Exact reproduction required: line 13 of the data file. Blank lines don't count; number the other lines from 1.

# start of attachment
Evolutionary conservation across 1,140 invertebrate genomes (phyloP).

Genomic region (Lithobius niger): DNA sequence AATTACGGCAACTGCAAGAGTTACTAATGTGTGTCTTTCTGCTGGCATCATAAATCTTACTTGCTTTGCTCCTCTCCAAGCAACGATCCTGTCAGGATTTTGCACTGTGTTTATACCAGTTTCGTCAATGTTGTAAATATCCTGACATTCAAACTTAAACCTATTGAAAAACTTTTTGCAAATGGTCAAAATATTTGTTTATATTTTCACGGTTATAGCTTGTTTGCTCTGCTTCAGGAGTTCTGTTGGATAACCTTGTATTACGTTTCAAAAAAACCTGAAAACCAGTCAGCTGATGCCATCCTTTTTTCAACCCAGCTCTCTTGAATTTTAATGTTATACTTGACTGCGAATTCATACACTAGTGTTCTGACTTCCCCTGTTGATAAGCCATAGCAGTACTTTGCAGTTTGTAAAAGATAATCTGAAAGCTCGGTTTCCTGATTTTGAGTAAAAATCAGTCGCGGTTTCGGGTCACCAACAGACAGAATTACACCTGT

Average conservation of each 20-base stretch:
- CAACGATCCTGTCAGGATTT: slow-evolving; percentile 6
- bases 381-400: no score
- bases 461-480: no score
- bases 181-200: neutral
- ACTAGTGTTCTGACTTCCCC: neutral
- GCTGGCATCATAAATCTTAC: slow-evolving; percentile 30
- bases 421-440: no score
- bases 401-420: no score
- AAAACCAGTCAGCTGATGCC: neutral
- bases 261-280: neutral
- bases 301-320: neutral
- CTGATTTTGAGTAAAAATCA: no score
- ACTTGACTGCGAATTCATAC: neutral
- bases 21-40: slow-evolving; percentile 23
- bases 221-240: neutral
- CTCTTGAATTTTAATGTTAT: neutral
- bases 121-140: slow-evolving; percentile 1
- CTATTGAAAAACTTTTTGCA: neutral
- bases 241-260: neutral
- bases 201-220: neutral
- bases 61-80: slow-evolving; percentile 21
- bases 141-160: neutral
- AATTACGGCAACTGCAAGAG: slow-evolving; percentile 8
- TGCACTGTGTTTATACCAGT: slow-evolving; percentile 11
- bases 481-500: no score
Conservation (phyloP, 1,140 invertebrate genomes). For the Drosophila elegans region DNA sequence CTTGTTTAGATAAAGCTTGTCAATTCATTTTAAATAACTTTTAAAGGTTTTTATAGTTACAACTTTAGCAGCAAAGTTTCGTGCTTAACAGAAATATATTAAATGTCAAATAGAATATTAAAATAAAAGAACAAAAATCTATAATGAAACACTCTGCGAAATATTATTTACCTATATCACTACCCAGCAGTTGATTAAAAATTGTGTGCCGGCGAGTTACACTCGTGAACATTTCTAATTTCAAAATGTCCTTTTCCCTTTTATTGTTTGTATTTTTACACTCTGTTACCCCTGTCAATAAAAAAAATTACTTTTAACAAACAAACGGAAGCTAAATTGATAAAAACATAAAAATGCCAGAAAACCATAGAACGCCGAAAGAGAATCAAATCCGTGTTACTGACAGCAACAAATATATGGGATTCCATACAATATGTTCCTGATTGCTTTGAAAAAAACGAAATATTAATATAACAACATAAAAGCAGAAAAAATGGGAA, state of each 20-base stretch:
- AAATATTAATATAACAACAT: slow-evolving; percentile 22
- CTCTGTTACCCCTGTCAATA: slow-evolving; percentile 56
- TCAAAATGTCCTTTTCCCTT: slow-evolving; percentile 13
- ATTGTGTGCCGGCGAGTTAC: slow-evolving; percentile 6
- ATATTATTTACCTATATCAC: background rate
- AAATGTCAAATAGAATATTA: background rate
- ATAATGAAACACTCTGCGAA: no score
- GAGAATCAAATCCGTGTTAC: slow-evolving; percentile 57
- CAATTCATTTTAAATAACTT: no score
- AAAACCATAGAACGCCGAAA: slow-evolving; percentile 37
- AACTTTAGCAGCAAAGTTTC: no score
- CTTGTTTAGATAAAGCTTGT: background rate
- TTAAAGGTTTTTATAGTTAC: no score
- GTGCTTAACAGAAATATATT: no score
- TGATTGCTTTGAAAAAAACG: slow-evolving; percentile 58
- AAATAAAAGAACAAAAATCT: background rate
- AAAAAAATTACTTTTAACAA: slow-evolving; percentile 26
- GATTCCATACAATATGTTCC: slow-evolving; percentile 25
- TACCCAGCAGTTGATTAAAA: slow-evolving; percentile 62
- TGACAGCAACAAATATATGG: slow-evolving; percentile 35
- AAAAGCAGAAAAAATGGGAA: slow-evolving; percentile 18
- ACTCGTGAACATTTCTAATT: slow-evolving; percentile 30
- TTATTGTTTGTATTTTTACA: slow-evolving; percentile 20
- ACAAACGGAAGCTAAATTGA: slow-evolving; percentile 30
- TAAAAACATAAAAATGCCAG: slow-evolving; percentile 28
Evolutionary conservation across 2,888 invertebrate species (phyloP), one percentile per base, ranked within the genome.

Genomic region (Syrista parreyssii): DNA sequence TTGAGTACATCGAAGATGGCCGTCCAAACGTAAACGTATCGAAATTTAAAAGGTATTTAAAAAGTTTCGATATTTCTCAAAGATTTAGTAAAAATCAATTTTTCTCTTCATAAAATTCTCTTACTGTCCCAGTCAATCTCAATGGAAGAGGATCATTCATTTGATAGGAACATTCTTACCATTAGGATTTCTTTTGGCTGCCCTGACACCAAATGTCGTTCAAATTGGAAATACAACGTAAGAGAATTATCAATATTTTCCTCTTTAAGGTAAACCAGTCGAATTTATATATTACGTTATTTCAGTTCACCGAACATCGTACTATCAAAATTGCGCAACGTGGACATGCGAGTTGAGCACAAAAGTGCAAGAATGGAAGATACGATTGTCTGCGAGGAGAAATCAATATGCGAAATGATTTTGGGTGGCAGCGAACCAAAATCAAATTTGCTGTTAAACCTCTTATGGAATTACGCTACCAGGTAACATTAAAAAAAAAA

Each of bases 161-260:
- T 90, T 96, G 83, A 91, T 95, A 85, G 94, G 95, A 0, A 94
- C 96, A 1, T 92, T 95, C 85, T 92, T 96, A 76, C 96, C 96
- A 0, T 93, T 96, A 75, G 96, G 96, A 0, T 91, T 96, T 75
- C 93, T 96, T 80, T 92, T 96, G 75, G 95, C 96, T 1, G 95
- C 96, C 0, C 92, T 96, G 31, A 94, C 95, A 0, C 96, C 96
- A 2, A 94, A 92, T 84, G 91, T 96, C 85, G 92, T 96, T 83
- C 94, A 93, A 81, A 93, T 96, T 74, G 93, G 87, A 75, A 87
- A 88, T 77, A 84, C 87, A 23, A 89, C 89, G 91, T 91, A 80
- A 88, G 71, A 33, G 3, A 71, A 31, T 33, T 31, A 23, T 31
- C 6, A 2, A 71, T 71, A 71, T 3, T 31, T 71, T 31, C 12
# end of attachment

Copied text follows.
- bases 261-280: neutral